Man grabbing his aching back in pain


An 18-year-old athletic young man presented to the physical therapy clinic with a physician referral for low back pain and weakness in the lower back extensors.  Patient examination revealed an indiscriminate dull left lower flank pain with radiation toward the anterior lower abdominal region present intermittently for 2 years. There was no actual complaint of lower back pain or weakness from the patient. Manual muscle testing was 5/5 symmetrical and normal throughout upper and lower extremities including core. Neurological exam and special testing demonstrated normal results. Symptoms were not reproducible during routine musculoskeletal exam, inspiratory movements, Valsalva maneuver, or change in body position. Patient did, however, report occasional symptoms after performing leg lifts for abdominal strengthening during soccer practice. There were no reported bowel or bladder changes or discoloration of urine or output. Percussion over the involved area, however, moderately reproduced the symptoms. 

With such presentations whether related to trauma or of insidious origin, it is important to recognize that complaints of flank pain, low back pain, or pelvic pain may be of renal or urologic origin and after careful screening of subjective and objective information medical referral may be necessary.  

Chronic renal or ureteral pain tends to be vague, poorly localized, and easily confused with other types of pelvic or abdominal problems. The upper urinary tract consists of the kidneys and ureters while the lower urinary tract includes the bladder and urethra, each with specific pain referral patterns.  Information transmitted by renal and ureteral pain receptors is mediated by sympathetic nerves that enter the spinal cord at levels T10 to L1. There are identified areas of referred pain related to renal and ureteral lesions. Examples include shoulder pain due to pressure from diaphragm irritation due to pressure from a renal lesion or iliopsoas pain during movement due to a lesion on the outside of the ureter. Specifically, renal pain is typically felt in the posterior subcostal and costovertebral region and radiates across the low back forward around the flank toward the lower abdominal quadrant. Ureteral pain may begin posteriorly in the costovertebral angle and radiate anteriorly to the lower abdomen, upper thigh, or genital area on the same side as the pain source. Bladder or urethral pain is usually felt suprapubically or ipsilaterally in the lower abdomen and may present with low back pain being the only symptom. Prostatic pain is usually in the lower abdomen, suprapubic region or perineum and is referred to the low back, sacrum, genital region, or inner thighs.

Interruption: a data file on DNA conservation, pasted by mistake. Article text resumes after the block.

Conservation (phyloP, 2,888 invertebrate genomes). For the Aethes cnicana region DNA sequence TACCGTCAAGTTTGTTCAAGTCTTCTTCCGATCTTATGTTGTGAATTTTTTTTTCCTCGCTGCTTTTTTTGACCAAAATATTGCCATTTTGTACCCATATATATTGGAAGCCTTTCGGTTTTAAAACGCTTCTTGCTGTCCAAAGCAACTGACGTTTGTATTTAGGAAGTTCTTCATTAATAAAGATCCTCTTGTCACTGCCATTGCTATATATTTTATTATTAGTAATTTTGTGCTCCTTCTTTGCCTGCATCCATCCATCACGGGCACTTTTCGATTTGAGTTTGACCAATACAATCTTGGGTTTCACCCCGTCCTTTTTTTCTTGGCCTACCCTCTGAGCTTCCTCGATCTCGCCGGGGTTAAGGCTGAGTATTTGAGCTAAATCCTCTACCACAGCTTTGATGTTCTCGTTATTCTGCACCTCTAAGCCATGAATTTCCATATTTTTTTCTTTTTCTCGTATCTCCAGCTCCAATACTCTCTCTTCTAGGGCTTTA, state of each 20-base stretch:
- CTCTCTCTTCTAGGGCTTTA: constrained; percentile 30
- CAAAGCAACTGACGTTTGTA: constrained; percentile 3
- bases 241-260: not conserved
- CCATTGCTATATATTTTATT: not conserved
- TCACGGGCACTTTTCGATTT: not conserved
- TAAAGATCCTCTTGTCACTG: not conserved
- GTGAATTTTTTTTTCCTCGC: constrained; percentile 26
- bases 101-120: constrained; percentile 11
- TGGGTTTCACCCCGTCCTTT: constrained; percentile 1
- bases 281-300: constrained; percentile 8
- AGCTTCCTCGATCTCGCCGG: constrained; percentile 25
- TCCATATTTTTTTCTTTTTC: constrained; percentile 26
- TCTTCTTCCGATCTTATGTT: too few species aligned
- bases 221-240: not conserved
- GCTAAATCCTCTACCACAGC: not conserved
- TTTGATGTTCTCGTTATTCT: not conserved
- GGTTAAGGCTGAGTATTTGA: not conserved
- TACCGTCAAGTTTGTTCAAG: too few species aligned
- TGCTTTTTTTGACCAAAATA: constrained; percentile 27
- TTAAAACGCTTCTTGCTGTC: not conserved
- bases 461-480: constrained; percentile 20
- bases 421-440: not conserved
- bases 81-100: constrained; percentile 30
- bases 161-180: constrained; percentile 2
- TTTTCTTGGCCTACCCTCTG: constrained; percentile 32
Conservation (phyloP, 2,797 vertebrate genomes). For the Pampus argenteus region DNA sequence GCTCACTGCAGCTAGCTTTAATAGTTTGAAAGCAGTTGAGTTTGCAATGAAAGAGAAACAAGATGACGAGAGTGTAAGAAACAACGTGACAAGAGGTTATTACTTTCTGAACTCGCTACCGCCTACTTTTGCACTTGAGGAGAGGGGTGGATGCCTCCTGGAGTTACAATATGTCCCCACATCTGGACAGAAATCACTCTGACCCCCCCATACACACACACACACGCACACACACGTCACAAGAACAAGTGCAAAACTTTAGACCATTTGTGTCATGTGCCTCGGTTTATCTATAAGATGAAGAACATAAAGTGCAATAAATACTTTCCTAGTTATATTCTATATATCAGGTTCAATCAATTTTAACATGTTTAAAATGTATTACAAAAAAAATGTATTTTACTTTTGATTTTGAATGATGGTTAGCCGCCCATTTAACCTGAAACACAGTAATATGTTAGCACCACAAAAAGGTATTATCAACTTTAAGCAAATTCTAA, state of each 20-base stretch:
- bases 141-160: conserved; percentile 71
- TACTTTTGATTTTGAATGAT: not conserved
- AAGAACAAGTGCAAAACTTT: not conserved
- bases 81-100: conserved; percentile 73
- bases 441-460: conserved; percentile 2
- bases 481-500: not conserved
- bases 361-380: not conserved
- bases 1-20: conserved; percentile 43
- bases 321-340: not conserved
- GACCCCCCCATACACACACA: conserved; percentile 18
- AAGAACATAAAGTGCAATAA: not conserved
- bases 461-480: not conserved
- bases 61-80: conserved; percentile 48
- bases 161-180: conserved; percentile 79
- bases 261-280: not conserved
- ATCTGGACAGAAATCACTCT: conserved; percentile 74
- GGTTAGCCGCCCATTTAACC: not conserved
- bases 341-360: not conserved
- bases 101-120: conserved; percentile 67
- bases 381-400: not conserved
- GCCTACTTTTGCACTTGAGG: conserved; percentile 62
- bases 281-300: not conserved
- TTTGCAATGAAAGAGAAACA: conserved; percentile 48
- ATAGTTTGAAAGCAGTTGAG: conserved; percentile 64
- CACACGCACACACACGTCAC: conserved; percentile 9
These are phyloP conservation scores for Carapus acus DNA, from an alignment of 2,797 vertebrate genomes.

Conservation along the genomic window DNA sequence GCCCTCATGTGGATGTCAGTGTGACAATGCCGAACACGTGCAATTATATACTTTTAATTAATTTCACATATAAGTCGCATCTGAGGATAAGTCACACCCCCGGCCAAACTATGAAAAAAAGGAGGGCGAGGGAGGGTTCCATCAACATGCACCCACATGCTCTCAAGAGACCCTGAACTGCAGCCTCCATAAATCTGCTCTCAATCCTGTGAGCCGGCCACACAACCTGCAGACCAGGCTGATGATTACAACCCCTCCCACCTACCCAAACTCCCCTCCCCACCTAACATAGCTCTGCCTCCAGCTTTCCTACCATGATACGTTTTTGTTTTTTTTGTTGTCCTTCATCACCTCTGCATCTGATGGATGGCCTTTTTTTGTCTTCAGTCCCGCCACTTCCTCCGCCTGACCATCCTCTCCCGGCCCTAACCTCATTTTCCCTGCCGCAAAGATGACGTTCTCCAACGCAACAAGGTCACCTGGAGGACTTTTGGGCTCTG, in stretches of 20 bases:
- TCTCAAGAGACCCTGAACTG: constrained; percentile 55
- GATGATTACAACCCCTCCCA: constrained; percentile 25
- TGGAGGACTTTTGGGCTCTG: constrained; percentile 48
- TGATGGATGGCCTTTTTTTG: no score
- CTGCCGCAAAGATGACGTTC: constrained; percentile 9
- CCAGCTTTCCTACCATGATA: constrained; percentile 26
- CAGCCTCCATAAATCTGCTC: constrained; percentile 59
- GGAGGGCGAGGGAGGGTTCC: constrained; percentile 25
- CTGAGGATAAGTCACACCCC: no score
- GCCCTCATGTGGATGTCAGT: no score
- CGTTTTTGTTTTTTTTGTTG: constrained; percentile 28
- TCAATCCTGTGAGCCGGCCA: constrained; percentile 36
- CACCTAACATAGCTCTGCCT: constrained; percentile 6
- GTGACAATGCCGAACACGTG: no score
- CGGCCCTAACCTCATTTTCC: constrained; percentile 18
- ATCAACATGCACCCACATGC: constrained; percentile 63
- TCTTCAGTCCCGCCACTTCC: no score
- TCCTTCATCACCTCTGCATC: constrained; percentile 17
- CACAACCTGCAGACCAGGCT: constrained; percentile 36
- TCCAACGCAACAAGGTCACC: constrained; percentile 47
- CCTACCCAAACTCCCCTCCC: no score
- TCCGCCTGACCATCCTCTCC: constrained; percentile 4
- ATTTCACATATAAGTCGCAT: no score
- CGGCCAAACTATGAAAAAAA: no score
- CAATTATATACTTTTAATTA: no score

Since bladder and urinary function questions may be reluctantly answered by patients it may be necessary to review the importance of such questions in ruling out important causes or sources of pain. Such questions may include frequency of voiding, bladder control, infections, leaking, urine color or smell, urethral discharge, genital discomfort, discomfort with voiding, surgeries, stones, cancer, radiation, trauma, transplant, or family history. Pain in the flank, abdomen, groin, low back, pubic area, or thighs. 

In the above patient, symptoms were localized over the left lower flank with radiation toward the anterior lower abdominal region. The absence of solid reproducible findings during the exam components despite thoroughness lead to further questioning of the patient regarding bowel and bladder function and voiding ability. He did admit to occasional difficulty with emptying his bladder fully when prompted by requestioning. Although percussion along the costovertebral angle was negative, percussion over the ureteral line between the kidney and pelvis slightly reproduced the symptoms which gave the impression of a possible stone or blockage in the area creating a referred pain pattern. Patient was referred for urology consult and found to have a congenital convoluted ureteral stricture. Two weeks post operative follow up demonstrated normal function with no reproducible symptoms or flank pain during activity or at rest. 

Phil Hartley, PT, ECS


DeWolf WC, Fraley EE. Renal pain. Urology. 1975;6:403–8. [PubMed]

Walker, H., Hall, W. and Hurst, J. (1990) ‘Flank Pain 182’, in Clinical methods: The history, physical, and laboratory examinations. 3rd edition. LexisNexis UK. 



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